|(photo by Bradley Roberge)|
As of October 9th the Occupy Wall Street movement has spread to 25 cities with more protests in the works, including Washington DC. It has gained the explicit support of some unions, and the implicit support of others. After weeks of ignoring the movement, the "MSM" has begun to recognize the movement's existence (if only derisively) the luminaries of the Democratic Party (who can smell a change in the political winds as well as any) are already starting to suck up. I think it's safe to say that OW is a growing, long term (if not permanent) fixture of American politics.
Of course not everyone thinks so. The movement's detractors mock it's lack of cohesion, sneering at the multitude of messages much in the same way the early Tea Party was for it's early inconsistencies ("get your government hands off my medicare," etc.). But, the movement is young and, like the Tea Party, it will come into focus as time goes on. Those in places of power who would see those occupying Wall Street as a flash in the pan are deluding themselves. Because, for all of it's lack of focus, these protests are tapping into and giving voice to a very real, almost tangible, emotion permeating the nation. Fear.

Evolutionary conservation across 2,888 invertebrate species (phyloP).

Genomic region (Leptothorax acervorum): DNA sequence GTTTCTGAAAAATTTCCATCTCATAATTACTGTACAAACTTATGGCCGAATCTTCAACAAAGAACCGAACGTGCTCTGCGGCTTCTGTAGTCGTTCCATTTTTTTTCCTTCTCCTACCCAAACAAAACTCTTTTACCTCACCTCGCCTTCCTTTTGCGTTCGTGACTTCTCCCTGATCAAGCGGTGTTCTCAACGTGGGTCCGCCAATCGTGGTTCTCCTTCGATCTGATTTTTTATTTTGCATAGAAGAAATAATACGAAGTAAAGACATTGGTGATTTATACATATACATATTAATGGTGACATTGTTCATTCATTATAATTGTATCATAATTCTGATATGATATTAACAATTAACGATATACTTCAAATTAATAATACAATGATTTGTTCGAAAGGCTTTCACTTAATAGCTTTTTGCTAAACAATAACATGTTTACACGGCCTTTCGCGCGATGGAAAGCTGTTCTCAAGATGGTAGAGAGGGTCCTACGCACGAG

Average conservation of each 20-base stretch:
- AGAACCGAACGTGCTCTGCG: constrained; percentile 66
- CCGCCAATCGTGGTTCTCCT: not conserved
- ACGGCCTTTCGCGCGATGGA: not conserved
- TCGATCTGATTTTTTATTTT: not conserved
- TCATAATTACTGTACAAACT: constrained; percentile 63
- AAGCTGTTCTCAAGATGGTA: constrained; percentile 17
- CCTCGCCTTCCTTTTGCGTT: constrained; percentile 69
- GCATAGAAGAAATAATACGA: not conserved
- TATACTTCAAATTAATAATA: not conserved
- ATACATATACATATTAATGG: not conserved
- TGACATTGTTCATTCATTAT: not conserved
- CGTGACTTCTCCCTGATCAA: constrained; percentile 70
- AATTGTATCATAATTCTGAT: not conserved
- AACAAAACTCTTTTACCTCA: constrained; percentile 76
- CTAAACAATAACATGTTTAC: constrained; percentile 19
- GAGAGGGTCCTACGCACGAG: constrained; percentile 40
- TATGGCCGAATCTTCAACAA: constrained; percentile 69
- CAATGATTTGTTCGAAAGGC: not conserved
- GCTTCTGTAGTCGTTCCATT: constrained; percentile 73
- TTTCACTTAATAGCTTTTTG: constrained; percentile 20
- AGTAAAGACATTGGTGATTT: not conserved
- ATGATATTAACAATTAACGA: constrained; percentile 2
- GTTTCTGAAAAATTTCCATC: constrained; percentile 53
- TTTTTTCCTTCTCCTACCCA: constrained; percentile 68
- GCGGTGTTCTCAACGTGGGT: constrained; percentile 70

Fear of the American Autumn that so many of us sense over the horizon. In that way it is the younger twin of the Tea Party. One may rail against the evils of big government, and the other against the evils of the big banks, it is the death of the American middle class they are both fighting against. Occupy Wall Street and the Tea Party are two side of the same coin, two fronts of the same struggle; and we shouldn't let the Powers That Be turn us against one another. We need both government and corporations (i like fire departments AND cell phones, public roads AND light bulbs) but they must be brought into balance with one another, and they must both be made to serve the interests of the American People.